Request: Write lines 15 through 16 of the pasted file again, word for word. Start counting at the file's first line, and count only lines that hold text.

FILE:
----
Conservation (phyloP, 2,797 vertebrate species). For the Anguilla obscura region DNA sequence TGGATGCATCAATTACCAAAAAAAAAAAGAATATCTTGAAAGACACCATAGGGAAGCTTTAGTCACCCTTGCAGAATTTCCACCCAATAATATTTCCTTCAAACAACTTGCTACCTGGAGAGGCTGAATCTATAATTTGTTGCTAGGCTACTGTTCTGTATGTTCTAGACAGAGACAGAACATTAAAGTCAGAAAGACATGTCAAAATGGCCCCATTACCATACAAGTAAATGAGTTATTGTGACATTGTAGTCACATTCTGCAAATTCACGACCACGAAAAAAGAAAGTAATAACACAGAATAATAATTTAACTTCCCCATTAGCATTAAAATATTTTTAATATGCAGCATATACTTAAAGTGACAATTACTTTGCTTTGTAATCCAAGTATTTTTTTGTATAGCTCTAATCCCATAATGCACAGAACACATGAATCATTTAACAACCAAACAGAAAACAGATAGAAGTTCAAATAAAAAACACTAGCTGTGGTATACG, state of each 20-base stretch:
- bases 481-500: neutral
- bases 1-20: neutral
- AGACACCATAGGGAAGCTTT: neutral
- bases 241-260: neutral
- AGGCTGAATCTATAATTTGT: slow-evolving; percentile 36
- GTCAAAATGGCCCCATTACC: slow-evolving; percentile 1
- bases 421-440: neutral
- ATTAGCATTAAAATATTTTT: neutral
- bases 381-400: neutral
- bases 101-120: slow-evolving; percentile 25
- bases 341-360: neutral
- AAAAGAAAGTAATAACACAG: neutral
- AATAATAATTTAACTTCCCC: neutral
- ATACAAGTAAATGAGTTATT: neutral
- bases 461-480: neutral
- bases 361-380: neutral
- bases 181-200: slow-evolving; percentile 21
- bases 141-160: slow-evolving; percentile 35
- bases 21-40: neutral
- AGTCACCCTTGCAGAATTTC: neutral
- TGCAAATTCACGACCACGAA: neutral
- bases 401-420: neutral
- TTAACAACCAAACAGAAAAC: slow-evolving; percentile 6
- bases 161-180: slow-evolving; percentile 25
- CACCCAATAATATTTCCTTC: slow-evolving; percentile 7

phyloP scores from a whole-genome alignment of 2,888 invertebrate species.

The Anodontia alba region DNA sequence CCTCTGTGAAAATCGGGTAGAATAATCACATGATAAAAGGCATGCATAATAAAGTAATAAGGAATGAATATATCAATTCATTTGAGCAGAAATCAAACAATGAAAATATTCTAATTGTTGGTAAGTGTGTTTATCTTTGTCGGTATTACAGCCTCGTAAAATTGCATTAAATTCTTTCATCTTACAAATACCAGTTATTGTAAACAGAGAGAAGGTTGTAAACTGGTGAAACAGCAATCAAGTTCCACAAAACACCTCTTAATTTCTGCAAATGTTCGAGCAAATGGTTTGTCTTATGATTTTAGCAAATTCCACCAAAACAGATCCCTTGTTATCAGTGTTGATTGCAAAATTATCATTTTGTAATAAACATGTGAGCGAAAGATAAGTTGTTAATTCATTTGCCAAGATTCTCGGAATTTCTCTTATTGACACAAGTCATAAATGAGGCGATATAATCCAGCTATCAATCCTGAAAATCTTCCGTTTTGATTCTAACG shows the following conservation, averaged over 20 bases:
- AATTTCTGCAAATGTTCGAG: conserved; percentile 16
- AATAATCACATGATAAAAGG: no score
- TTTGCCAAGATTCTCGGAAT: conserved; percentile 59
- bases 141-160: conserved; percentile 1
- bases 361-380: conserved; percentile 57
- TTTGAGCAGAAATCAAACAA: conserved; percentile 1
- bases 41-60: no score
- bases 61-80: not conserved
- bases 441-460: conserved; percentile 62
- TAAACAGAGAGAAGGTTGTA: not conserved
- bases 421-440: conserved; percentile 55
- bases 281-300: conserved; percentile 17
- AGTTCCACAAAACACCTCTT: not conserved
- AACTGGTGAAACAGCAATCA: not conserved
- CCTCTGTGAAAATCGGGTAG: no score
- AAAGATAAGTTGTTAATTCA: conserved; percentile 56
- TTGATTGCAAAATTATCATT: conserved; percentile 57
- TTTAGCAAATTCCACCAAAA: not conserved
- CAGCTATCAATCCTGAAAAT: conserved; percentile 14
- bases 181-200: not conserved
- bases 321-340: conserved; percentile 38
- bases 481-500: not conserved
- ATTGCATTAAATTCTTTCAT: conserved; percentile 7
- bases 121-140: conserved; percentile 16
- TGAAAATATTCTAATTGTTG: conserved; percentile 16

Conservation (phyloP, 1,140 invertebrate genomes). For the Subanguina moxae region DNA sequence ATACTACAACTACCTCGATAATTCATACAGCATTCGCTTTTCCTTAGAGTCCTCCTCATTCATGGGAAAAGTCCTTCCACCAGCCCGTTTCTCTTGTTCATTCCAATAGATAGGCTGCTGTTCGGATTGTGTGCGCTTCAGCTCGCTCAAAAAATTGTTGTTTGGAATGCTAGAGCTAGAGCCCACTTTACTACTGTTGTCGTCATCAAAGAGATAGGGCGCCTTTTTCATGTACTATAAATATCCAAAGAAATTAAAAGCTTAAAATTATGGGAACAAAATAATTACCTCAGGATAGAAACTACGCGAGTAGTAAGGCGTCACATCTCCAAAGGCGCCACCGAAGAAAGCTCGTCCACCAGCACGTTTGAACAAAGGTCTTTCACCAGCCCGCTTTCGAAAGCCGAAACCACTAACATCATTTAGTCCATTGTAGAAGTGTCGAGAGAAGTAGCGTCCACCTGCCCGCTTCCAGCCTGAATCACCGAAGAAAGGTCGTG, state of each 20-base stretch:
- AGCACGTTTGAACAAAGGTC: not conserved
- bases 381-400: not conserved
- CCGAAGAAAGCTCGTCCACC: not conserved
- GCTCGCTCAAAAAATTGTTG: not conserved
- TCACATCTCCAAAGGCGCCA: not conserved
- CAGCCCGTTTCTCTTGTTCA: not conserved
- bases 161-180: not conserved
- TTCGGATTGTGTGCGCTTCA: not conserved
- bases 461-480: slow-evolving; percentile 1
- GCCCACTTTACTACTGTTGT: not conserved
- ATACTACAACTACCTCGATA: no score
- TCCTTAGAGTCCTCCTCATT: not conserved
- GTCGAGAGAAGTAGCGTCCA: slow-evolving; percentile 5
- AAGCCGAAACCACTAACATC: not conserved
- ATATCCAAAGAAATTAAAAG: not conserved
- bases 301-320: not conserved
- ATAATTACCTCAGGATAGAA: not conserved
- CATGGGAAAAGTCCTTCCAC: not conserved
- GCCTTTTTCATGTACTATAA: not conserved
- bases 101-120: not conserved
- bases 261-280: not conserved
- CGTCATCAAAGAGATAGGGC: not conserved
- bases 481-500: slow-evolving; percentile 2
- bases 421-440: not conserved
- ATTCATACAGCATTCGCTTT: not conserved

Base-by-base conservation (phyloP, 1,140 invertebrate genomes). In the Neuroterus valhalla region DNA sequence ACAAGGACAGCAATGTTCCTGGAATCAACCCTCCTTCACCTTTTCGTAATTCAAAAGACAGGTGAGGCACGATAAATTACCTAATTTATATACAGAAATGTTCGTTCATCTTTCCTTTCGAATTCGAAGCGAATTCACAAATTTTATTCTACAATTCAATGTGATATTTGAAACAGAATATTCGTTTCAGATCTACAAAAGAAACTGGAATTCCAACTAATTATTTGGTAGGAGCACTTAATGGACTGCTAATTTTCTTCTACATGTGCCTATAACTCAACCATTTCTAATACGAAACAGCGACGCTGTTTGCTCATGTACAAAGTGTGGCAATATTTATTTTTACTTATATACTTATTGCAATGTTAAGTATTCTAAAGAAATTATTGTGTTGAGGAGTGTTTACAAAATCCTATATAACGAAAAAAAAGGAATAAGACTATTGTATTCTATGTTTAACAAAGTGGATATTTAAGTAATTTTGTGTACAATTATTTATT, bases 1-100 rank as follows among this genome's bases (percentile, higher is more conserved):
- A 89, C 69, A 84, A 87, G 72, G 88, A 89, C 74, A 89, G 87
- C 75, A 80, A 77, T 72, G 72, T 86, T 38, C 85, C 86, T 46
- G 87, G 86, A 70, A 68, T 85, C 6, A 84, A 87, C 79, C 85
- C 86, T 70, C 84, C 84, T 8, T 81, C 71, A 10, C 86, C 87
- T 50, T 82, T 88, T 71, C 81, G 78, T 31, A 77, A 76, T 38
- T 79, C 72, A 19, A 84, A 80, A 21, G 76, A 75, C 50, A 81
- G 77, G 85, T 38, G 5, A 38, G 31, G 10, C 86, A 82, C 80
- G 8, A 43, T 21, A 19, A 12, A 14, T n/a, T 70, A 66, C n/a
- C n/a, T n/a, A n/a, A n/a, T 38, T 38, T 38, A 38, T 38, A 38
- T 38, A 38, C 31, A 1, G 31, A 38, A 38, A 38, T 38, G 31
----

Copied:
- ATACAAGTAAATGAGTTATT: neutral
- bases 461-480: neutral